This is the third time Venezuela has extended the life of its 100-bolivar notes
The bills are increasingly worthless as country faces inflation, shortages of basic goods
Higher denominations are coming Monday, but the 100-bolivar bill, the highest note in production, will remain spendable for at least five more weeks, Venezuelan President Nicolas Maduro said during his Sunday state-of-the-union address.
This marks the third time the government has extended use of the bill, owing to Venezuela’s inability to distribute larger denominations of its embattled currency.
New denominations will enter circulation Monday, Maduro said. The 100-bolivar bills will remain in use until February 20, he said.
At the highest government exchange rate – of about 675 bolivars per US dollar – 100 bolivars are worth less than 15 cents.
A piece of bread in Venezuela costs about 500 bolivars.
The move comes a week after Maduro announced he was hiking the minimum wage for the fifth time in a year, this time by 50%.
Venezuela’s minimum wage, including food subsidies, is rising to 104,358 bolivars a month, or $31 a month, according to the unofficial exchange rate on DolarToday.com.
The minimum wage was previously increased in October, when the government raised it 40%.
Exorbitant food prices and massive shortages of food and medicine have plagued Venezuelans for years, and the situation worsened in 2016. Inflation in Venezuela is expected to be 1,660% in 2017, according to the International Monetary Fund.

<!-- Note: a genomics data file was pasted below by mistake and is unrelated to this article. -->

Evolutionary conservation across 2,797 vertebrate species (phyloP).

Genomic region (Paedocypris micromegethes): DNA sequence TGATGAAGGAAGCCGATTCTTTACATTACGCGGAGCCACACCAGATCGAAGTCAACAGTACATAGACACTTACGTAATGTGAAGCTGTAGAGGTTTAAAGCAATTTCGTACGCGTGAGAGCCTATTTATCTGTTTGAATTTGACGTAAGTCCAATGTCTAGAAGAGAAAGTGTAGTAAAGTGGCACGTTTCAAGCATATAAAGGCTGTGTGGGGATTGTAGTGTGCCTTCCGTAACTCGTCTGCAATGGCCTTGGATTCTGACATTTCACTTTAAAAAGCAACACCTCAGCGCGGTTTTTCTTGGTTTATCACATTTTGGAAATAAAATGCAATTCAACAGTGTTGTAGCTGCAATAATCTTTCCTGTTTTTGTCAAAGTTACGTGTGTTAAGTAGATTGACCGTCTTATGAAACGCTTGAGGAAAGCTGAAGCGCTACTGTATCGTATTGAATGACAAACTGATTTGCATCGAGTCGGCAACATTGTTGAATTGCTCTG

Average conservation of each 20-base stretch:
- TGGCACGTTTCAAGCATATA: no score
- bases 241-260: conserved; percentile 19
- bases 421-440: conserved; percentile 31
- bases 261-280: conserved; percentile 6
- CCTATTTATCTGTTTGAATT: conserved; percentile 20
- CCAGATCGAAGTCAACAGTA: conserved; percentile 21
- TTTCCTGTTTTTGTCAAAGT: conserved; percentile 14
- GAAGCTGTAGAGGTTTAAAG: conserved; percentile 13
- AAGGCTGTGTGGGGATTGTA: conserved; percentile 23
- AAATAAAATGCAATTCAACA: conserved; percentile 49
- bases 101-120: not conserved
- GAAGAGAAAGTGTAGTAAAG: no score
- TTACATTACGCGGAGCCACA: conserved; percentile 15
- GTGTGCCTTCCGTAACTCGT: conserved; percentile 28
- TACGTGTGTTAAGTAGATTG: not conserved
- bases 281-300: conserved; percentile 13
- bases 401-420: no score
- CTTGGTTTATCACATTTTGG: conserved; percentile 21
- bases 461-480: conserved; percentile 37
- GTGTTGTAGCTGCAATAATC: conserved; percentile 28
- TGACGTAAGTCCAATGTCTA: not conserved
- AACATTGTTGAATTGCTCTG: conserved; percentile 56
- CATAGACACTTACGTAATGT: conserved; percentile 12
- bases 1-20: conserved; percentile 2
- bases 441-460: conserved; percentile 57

The country has been in recession for three years.
Opposition lawmakers have announced they plan to push for impeachment proceedings against Maduro at the National Assembly level after Venezuela’s National Electoral Council halted a drive to hold a recall referendum on Maduro.
Maduro has called such attempts a “coup d’etat.”
The President last week announced the creation of a “Special Anti-Coup Commission,” which will be led by newly appointed Vice President Tarek El Aissami.
“This group will be dedicated 24 hours a day to take preventive, legal and corrective measures against all sectors wanting a coup and internal, political and economic terrorists,” he said.
Maduro added the commission would “give peace and stability to the country.”
Opposition Parliament members seeking to oust Maduro said, however, “There has been a breakdown of constitutional order and a continued state of coup led from the highest level of government by President Nicolas Maduro.”
The commission will have members of the Venezuelan armed forces and police forces throughout the country.
CNN’s Marilia Brocchetto and CNNMoney’s Patrick Gillespie contributed to this report.